Converse of the Pythagorean Theorem

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Converse of the Pythagorean Theorem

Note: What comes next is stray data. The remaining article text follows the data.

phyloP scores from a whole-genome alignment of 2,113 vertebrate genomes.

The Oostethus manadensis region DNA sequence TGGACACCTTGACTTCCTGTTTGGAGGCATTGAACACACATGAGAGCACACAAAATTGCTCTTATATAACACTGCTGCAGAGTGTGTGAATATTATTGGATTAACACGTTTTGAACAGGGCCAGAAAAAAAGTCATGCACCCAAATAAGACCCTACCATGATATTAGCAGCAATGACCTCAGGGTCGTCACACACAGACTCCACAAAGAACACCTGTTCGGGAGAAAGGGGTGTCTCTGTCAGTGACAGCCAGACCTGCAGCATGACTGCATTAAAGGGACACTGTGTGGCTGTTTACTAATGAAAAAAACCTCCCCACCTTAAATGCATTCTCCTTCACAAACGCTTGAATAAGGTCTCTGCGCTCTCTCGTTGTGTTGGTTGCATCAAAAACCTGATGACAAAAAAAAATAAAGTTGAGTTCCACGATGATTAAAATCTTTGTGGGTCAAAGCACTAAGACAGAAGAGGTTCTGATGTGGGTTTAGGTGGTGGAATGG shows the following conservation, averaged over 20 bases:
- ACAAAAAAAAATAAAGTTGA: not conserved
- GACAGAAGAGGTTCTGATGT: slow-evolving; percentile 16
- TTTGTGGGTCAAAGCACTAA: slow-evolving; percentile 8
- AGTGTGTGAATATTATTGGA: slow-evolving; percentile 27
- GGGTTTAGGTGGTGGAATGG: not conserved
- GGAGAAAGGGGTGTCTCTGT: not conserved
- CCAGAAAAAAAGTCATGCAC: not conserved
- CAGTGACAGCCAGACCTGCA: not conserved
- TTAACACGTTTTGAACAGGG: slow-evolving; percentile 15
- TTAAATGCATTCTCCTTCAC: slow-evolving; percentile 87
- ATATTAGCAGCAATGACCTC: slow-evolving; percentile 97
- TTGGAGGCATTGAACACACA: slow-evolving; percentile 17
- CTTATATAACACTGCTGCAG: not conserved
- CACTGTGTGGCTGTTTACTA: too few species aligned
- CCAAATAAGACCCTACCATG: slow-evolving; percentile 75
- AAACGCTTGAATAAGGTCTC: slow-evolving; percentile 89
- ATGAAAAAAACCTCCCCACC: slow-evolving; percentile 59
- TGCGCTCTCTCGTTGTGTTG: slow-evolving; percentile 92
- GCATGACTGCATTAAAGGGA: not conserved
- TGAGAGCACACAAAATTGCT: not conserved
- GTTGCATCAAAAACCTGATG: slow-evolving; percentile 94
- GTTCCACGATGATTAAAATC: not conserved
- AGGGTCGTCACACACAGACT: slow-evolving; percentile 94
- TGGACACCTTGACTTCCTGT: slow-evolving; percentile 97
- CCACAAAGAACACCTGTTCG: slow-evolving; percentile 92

Students learn the Converse of the Pythagorean Theorem, which states that if the sum of the squares of the lengths of two sides of a triangle is equal to the sum of the square of the third side, then the triangle is a right triangle. Students also learn the following related theorems. If the sum of the squares of the lengths of two sides of a triangle is less than the sum of the square of the third side, then the triangle is obtuse. If the sum of the squares of the lengths of two sides of a triangle is greater than the sum of the square of the third side, then the triangle is acute. If the sum of the lengths of any two sides of a triangle is less than or equal to the length of the third side, then the triangle is not possible. Students are then given the lengths of the sides of a triangle, and are asked if the triangle is acute, right, obtuse, or not possible. A review of the Pythagorean Triples, such as 3-4-5 or 5-12-13, is also included in this lesson.